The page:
Apple says Epic’s Fortnite payment scheme “is theft, period.”

Stop, thief! —

iOS’ App Store requirement is needed for “security and privacy,” Apple adds.


Apple says the example here, showing <em>Fortnite</em>‘s alternative payment scheme on iOS, amounts to “theft” by Epic Games.” src=”<a href=https://cdn.arstechnica.net/wp-content/uploads/2020/09/KateCox_Epicstore_SidebySidePHones-CROPPED.jpg&#8221;>

Enlarge / Apple says the example here, showing Fortnite‘s alternative payment scheme on iOS, amounts to “theft” by Epic Games.

Apple is going on the offensive in its continuing legal battles with Epic Games over the iOS version of Fortnite. In a wide-ranging motion filed Tuesday afternoon, Apple defended itself against Epic’s legal charges while also accusing the Fortnite maker of breach of contract and outright theft in a countersuit.

“Although Epic portrays itself as a modern corporate Robin Hood, in reality it is a multi-billion dollar enterprise that simply wants to pay nothing for the tremendous value it derives from the App Store,” Apple writes.

Who pays for what?

In its own legal filings, Epic in part seeks the right to provide what it calls “competitive payment processing on iOS” by going around the in-app purchase system built into the iOS App Store. Epic attempted to do this unilaterally last month by adding a discounted Epic Direct Payments option to the iOS version of Fortnite, a move that led Apple to bar Epic from the App Store entirely.

Besides being a breach of contract, Apple says in its motion that Epic’s addition of Direct Payments was a “Trojan Horse” that amounts to “little more than theft.” By using a “hotfix” update method that was deliberately concealed from the usual App Store review process, Apple says Epic “sought to enjoy all of the benefits of Apple’s iOS platform and related services while [lining] Epic’s pockets at Apple’s expense.”

Later in the motion, Apple says Epic’s introduction of Direct Payments in the game “is theft, period.”

Epic has happily agreed to Apple’s contractual terms to access iOS development since 2008, Apple writes, earning over $600 million from App Store sales in that period. The fact that Epic no longer accepts that deal “does not provide cover for Epic to breach binding contracts, dupe a long-time business partner, pocket commissions that rightfully belong to Apple, and then ask this Court to take a judicial sledgehammer to one of the 21st Century’s most innovative business platforms simply because it does not maximize Epic’s revenues,” Apple writes.

The 30 percent iOS sales commission that Epic tried to get around is much more than a simple fee for processing payments, Apple adds. Instead, that fee “reflects the immense value of the App Store, which is more than the sum of its parts and includes Apple’s technology, tools, software for app development and testing, marketing efforts, platinum-level customer service, and distribution of developers’ apps and digital content.” That includes over 150,000 APIs that Apple has created to ease iOS development, the company writes, as well the Metal graphics API that Epic itself has praised in the past.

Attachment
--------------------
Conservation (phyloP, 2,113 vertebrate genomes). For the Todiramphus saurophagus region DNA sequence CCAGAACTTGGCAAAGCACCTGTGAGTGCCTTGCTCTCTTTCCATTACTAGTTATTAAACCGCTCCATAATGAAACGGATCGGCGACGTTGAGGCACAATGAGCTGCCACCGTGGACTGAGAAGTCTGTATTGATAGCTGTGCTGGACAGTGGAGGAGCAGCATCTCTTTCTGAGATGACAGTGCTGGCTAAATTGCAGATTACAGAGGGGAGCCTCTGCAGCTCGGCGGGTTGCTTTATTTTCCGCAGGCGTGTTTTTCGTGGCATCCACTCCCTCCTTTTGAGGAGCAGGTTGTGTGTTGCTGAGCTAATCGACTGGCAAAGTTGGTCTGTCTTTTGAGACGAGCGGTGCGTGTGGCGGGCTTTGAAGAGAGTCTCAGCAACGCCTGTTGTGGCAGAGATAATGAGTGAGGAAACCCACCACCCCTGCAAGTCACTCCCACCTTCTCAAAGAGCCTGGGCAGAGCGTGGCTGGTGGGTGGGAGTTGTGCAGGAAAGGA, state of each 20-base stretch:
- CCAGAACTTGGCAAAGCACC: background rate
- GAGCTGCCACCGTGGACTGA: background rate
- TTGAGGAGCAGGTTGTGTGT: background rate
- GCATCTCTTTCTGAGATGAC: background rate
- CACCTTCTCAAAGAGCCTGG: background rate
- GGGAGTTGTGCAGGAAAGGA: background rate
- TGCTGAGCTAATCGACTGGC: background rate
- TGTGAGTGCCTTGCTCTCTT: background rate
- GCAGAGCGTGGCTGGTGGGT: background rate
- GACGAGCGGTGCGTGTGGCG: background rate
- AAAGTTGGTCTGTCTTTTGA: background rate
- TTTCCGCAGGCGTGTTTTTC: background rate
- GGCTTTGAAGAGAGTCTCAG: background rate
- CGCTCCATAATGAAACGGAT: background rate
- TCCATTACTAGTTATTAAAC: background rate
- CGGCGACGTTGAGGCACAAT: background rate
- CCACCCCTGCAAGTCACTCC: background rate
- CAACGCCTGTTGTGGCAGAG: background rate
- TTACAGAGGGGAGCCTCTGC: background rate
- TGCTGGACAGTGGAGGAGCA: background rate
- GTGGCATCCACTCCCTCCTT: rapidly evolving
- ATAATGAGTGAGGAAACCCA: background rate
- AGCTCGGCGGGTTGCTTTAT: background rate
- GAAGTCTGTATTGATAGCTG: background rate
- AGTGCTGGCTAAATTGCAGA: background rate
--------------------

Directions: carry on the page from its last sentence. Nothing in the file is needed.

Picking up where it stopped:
“The App Store is not a public utility,” Apple wrote in a letter to Epic in July in response to Epic’s request. Epic has no right to reap “all the benefits Apple and the App Store provide without having to pay a penny,” the company said.

No, you can’t have your own App Store

In its own recent filings, Epic says it “does not seek to force Apple to provide distribution and processing services for free, nor does Epic seek to enjoy Apple’s services without paying for them.”

Instead, Epic says it would like “the freedom not to use Apple’s App Store or IAP, and instead to use and offer competing services” on Apple’s hardware, just as it can on Windows PCs. That’s not possible, though, because of what Epic says is Apple’s monopolistic control over the market for all iOS software.

Apple says directly in its motion that it “is not a monopolist of any relevant market” and that “competition both inside and outside the App Store is fierce at every level: for devices, platforms, and individual apps.” More than that, though, Apple says the requirement that all iOS purchases go through the App Store infrastructure is necessary to “ensure that iOS apps meet Apple’s high standards for privacy, security, content, and quality.”

Apple cites Epic’s own example on other platforms as proof of this necessity. When Epic started distributing the Android version of Fortnite independently in 2018, Apple writes that “immediately sites appeared that not only advertised Android Fortnite but also distributed malware in the game.” Apple also cites security vulnerabilities in that independently distributed Android version as evidence that its iOS protections are necessary.

“Although Apple does not leave it to any developer to keep the iOS platform safe and secure, Epic in particular had demonstrated that it could not be entrusted with this type of responsibility,” Apple writes.

In addition to compensatory and punitive damages related to the breach of contract and other related violations, Apple is seeking an injunction preventing Epic from continuing to use its own external payment processing mechanism

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